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American Women's Club of Hamburg

Im Himmel trägt man hohe Schuhe (Miss you already)

1/2

UK 2015
Opening March 31, 2016

Directed by: Catherine Hardwicke
Writing credits: Morwenna Banks
Principle actors: Drew Barrymore, Toni Collette, Dominic Cooper, Paddy Considine

Im Himmel trägt man hohe Schuhe (Miss you already)Jess (Barrymore) and Milly (Collette) have been best friends since grade school, a friendship which continues through their adulthood. Jess is married to Jago (Considine). They live on a houseboat and are concerned about their inability to have children so far. Milly is married to Kit (Cooper) with whom she has two children and enjoys a successful career as a PR executive. She is the one who wears hohe Schuhe or high heels from the German title. This idyllic situation comes to a halt when Milly is diagnosed with breast cancer. Her need for her friend is considerable and Jess rises to the situation, (“try saying no to someone with cancer”). With no regard for a possible impact on other family members, she accompanies Milly through chemotherapy and finally breast amputation. They try on wigs after Milly’s chemotherapy and revisit their childhood vacation spot.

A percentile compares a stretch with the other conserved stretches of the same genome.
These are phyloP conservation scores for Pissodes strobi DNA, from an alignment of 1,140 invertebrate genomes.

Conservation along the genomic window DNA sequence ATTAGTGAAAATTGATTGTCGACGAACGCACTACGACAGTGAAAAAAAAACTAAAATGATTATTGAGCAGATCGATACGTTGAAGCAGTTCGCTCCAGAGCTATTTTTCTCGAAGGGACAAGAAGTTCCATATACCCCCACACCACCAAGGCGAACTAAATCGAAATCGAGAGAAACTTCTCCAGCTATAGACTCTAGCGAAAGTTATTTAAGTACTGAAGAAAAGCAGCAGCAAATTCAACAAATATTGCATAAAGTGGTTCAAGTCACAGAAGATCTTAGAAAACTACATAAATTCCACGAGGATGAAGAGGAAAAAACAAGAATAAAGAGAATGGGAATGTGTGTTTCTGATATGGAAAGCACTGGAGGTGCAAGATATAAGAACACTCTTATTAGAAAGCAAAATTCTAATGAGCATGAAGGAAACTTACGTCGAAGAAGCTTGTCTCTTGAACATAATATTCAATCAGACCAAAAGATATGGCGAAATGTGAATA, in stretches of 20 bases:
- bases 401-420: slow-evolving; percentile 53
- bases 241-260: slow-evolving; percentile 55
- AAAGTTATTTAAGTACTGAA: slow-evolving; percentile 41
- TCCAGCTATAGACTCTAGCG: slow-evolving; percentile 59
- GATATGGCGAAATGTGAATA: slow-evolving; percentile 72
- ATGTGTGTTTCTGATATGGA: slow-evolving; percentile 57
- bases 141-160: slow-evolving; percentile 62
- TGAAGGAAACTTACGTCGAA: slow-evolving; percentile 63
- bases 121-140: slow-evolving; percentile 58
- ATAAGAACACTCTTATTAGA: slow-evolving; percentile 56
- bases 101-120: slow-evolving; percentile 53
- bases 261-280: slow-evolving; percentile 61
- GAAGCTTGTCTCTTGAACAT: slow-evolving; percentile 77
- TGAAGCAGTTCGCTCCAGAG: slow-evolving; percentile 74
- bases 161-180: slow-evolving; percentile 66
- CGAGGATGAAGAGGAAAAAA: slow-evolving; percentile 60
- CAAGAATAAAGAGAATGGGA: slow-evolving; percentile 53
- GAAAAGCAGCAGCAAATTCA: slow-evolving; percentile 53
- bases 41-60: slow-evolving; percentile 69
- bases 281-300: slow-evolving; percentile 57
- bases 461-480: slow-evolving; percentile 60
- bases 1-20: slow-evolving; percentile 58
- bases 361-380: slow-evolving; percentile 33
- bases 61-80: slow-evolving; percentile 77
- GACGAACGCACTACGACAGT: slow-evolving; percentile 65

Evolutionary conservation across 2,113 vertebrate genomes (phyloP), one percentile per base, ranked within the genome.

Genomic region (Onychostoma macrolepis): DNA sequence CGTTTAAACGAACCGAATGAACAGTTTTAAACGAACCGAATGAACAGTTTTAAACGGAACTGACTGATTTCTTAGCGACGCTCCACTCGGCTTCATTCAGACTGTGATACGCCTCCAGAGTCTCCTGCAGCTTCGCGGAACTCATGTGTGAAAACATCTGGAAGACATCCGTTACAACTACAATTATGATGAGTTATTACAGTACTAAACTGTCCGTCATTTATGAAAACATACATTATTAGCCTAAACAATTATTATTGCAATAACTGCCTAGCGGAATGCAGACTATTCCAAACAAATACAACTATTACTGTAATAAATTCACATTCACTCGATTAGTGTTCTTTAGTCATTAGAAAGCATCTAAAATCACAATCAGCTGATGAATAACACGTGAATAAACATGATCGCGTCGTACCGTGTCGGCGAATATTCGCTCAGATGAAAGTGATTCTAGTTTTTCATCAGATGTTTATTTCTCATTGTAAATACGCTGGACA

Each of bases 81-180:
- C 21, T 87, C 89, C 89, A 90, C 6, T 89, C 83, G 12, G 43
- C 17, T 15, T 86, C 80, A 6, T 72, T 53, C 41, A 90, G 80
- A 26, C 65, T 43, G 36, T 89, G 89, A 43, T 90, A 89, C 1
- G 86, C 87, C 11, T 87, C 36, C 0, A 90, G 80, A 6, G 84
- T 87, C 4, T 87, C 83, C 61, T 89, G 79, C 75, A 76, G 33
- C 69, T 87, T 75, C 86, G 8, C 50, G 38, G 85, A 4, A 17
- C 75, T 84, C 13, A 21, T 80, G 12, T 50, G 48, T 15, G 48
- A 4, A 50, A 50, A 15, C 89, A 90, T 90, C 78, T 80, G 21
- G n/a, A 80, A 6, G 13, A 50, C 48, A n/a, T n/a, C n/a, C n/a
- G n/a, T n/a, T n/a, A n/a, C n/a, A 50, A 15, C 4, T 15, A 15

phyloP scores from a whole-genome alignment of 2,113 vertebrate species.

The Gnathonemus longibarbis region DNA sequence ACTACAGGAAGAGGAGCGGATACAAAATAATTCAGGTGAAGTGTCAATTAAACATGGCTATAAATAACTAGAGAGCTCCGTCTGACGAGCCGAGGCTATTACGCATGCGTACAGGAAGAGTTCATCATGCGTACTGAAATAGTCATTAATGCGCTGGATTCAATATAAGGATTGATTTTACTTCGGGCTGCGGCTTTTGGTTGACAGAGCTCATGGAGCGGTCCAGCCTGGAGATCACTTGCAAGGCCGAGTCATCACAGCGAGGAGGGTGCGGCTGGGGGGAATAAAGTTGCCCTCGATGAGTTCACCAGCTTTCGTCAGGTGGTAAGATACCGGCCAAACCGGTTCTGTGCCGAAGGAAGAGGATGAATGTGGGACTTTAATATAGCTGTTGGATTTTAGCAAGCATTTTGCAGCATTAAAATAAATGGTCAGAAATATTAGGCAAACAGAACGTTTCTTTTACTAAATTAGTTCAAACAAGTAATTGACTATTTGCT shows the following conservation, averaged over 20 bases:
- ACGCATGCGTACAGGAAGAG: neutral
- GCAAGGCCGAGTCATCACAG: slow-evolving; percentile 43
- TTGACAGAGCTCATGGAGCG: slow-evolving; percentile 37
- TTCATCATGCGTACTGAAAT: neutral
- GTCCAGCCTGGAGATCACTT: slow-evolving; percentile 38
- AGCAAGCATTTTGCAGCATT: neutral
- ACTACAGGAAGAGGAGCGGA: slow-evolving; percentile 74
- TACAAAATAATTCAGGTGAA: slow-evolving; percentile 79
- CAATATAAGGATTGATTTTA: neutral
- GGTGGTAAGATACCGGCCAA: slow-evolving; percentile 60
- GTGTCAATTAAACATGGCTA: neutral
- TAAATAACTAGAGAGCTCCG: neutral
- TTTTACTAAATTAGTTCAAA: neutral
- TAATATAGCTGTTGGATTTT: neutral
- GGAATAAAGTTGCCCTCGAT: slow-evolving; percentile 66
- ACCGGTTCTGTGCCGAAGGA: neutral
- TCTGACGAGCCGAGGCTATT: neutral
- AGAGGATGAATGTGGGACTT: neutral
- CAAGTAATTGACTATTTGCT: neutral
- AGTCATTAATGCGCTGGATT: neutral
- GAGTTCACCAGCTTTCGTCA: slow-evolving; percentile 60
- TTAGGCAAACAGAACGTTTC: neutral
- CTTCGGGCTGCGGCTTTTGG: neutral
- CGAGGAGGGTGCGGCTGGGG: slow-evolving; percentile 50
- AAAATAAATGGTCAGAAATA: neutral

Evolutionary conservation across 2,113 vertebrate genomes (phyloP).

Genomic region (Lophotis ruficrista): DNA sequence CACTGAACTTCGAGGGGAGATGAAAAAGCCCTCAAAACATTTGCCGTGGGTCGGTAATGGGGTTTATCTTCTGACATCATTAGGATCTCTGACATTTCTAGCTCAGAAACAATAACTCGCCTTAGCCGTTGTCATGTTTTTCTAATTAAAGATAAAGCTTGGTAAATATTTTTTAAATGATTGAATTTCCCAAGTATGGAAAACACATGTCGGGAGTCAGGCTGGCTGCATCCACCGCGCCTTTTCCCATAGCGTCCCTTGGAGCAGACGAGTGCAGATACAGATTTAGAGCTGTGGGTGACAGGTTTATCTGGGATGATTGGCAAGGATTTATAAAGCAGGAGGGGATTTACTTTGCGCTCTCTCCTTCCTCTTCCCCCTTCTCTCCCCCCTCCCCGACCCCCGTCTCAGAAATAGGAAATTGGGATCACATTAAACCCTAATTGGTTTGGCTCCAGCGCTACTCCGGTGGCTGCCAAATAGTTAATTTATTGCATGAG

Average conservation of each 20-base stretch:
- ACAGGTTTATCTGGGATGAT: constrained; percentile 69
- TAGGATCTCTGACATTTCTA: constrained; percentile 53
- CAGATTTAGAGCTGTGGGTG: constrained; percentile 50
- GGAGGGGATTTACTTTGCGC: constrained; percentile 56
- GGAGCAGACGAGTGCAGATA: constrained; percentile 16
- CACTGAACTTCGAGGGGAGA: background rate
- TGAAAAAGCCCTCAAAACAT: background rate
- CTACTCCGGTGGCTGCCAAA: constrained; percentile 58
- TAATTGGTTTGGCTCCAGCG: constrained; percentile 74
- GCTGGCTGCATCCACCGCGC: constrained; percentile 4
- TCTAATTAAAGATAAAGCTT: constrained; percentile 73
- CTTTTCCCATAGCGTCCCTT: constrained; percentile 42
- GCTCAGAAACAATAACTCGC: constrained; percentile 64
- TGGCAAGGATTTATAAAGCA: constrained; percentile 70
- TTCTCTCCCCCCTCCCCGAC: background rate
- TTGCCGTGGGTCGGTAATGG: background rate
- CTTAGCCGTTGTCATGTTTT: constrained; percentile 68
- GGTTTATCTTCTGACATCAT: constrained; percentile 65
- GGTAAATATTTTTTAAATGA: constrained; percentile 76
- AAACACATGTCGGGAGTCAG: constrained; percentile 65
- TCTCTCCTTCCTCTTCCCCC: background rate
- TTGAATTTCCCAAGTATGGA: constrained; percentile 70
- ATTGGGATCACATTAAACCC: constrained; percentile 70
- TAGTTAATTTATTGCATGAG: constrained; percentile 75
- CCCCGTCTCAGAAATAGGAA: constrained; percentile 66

I am quite surprised that the Germans did not change the original title Miss You Already into something like Beste Freundinnen (best friends). Perhaps that title has been overworked lately with Ziemlich beste Freunde, Beste Freunde, or Freunde furs Leben in and out of the German cinemas. Instead they rewrote a German version of “One wears high heels in heaven.”

The film is sweet and sour with heavy problems interspersed by light humor and misunderstandings, arguments and responsibility, as well as loving gestures, all characteristics which reflect a comment in the film: “one is born, one is dying; one comes, one goes.” You can already guess what Jess inherits from Milly. A highlight at the end is a reference to a real “Before I Die Wall” which was inspired by Cindy Chang in New Orleans. Here people can publically write last wishes for public viewing. In the meantime there are 1000 such walls in 70 countries. In Hamburg there was actually such a wall in the Schanzenviertel, but it was short lived. Otherwise, this is a fine film to rent and watch in your own home between caring for your kids or checking on a needy person in your own surroundings. ()

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